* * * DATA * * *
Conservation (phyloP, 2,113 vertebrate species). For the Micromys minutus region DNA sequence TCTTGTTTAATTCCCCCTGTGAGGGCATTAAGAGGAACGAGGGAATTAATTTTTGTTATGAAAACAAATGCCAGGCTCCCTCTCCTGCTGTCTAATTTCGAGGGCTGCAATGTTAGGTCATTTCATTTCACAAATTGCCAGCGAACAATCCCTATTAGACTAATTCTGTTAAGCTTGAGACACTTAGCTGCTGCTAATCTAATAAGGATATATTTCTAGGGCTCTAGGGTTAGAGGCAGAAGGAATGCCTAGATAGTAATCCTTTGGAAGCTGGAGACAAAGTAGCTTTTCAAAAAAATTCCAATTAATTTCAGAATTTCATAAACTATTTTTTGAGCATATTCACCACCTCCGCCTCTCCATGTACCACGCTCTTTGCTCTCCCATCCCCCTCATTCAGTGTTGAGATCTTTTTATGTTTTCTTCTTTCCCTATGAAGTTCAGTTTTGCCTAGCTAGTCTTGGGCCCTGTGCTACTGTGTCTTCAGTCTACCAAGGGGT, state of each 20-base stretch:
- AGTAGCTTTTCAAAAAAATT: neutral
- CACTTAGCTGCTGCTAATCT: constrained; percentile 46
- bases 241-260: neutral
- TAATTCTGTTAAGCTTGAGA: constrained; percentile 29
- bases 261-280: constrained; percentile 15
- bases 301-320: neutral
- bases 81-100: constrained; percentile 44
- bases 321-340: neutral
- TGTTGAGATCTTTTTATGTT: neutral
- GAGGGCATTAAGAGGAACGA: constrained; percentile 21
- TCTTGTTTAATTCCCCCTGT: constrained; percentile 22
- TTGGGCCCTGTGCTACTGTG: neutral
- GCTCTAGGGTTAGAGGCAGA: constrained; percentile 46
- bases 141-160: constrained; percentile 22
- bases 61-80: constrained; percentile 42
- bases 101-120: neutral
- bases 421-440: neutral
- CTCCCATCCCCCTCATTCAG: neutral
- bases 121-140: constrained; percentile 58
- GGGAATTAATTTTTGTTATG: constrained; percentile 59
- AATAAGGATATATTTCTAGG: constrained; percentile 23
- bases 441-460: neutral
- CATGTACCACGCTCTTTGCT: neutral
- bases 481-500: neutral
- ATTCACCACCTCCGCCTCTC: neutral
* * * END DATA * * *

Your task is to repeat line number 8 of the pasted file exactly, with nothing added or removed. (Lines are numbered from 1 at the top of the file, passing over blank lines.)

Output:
- bases 81-100: constrained; percentile 44